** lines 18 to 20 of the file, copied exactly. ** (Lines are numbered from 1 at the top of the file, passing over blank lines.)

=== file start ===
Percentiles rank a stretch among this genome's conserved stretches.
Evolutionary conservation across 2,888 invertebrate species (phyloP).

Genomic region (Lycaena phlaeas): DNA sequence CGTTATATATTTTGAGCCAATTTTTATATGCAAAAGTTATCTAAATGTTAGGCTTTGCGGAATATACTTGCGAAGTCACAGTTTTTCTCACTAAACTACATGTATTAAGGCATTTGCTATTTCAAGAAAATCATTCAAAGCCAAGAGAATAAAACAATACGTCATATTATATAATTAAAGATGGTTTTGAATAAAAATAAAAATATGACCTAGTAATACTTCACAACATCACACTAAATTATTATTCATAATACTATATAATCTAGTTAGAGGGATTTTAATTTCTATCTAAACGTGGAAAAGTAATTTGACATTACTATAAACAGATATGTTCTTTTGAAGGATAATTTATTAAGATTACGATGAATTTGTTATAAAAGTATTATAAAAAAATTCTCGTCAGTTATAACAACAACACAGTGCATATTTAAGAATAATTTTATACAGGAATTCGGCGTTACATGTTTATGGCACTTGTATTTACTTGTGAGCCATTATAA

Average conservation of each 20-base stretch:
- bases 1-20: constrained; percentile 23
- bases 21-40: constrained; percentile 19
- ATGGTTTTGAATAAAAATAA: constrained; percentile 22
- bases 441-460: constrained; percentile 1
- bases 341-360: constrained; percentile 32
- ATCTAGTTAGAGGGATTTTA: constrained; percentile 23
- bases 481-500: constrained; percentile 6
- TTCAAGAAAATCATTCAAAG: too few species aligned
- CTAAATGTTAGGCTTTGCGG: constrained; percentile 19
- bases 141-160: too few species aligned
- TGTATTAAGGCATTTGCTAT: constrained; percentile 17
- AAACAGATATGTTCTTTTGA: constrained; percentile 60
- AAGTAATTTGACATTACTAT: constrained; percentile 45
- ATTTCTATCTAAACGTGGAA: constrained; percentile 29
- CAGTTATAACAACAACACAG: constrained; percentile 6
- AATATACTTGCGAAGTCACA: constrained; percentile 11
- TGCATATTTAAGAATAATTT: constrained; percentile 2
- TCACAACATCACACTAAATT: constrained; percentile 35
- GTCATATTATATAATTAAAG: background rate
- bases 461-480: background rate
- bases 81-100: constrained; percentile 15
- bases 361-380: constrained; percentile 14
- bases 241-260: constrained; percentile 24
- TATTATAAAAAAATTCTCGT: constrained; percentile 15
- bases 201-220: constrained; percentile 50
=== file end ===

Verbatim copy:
- ATTTCTATCTAAACGTGGAA: constrained; percentile 29
- CAGTTATAACAACAACACAG: constrained; percentile 6
- AATATACTTGCGAAGTCACA: constrained; percentile 11